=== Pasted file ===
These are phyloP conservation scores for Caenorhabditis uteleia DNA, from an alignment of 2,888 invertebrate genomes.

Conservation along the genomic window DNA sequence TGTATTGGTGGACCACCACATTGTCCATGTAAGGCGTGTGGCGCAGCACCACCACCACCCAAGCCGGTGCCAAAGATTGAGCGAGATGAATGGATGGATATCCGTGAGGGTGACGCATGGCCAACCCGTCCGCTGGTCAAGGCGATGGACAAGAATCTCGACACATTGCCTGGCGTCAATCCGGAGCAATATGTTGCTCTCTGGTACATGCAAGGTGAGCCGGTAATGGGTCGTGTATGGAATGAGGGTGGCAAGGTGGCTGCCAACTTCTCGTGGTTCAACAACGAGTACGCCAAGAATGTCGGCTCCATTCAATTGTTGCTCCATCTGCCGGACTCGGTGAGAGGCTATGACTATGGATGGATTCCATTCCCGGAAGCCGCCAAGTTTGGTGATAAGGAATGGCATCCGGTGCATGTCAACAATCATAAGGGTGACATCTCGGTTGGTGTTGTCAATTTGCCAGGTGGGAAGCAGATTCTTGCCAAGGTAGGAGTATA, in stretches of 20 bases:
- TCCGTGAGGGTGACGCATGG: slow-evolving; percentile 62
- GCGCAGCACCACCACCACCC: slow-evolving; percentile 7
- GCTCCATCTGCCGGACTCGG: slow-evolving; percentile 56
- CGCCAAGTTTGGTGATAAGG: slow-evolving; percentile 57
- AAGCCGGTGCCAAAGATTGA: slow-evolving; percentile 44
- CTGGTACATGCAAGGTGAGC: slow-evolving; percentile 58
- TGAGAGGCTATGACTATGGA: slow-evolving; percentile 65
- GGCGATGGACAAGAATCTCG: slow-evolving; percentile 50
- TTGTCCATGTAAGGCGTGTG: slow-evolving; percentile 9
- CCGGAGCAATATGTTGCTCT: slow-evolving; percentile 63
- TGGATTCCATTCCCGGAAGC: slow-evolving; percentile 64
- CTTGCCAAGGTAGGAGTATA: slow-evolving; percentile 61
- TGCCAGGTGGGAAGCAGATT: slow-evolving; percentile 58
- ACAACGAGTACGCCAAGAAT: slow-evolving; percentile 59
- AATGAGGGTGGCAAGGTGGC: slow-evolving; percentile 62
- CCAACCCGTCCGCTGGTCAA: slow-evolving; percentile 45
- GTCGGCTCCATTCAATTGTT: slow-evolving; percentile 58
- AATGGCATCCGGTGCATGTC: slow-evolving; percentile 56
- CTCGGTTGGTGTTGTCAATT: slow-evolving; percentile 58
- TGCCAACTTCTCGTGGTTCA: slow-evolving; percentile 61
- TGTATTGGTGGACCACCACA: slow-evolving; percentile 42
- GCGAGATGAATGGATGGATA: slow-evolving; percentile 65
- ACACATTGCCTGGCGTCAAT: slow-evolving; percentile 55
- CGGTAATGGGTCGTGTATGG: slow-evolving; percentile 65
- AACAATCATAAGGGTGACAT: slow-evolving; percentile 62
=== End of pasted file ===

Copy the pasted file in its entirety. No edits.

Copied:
These are phyloP conservation scores for Caenorhabditis uteleia DNA, from an alignment of 2,888 invertebrate genomes.

Conservation along the genomic window DNA sequence TGTATTGGTGGACCACCACATTGTCCATGTAAGGCGTGTGGCGCAGCACCACCACCACCCAAGCCGGTGCCAAAGATTGAGCGAGATGAATGGATGGATATCCGTGAGGGTGACGCATGGCCAACCCGTCCGCTGGTCAAGGCGATGGACAAGAATCTCGACACATTGCCTGGCGTCAATCCGGAGCAATATGTTGCTCTCTGGTACATGCAAGGTGAGCCGGTAATGGGTCGTGTATGGAATGAGGGTGGCAAGGTGGCTGCCAACTTCTCGTGGTTCAACAACGAGTACGCCAAGAATGTCGGCTCCATTCAATTGTTGCTCCATCTGCCGGACTCGGTGAGAGGCTATGACTATGGATGGATTCCATTCCCGGAAGCCGCCAAGTTTGGTGATAAGGAATGGCATCCGGTGCATGTCAACAATCATAAGGGTGACATCTCGGTTGGTGTTGTCAATTTGCCAGGTGGGAAGCAGATTCTTGCCAAGGTAGGAGTATA, in stretches of 20 bases:
- TCCGTGAGGGTGACGCATGG: slow-evolving; percentile 62
- GCGCAGCACCACCACCACCC: slow-evolving; percentile 7
- GCTCCATCTGCCGGACTCGG: slow-evolving; percentile 56
- CGCCAAGTTTGGTGATAAGG: slow-evolving; percentile 57
- AAGCCGGTGCCAAAGATTGA: slow-evolving; percentile 44
- CTGGTACATGCAAGGTGAGC: slow-evolving; percentile 58
- TGAGAGGCTATGACTATGGA: slow-evolving; percentile 65
- GGCGATGGACAAGAATCTCG: slow-evolving; percentile 50
- TTGTCCATGTAAGGCGTGTG: slow-evolving; percentile 9
- CCGGAGCAATATGTTGCTCT: slow-evolving; percentile 63
- TGGATTCCATTCCCGGAAGC: slow-evolving; percentile 64
- CTTGCCAAGGTAGGAGTATA: slow-evolving; percentile 61
- TGCCAGGTGGGAAGCAGATT: slow-evolving; percentile 58
- ACAACGAGTACGCCAAGAAT: slow-evolving; percentile 59
- AATGAGGGTGGCAAGGTGGC: slow-evolving; percentile 62
- CCAACCCGTCCGCTGGTCAA: slow-evolving; percentile 45
- GTCGGCTCCATTCAATTGTT: slow-evolving; percentile 58
- AATGGCATCCGGTGCATGTC: slow-evolving; percentile 56
- CTCGGTTGGTGTTGTCAATT: slow-evolving; percentile 58
- TGCCAACTTCTCGTGGTTCA: slow-evolving; percentile 61
- TGTATTGGTGGACCACCACA: slow-evolving; percentile 42
- GCGAGATGAATGGATGGATA: slow-evolving; percentile 65
- ACACATTGCCTGGCGTCAAT: slow-evolving; percentile 55
- CGGTAATGGGTCGTGTATGG: slow-evolving; percentile 65
- AACAATCATAAGGGTGACAT: slow-evolving; percentile 62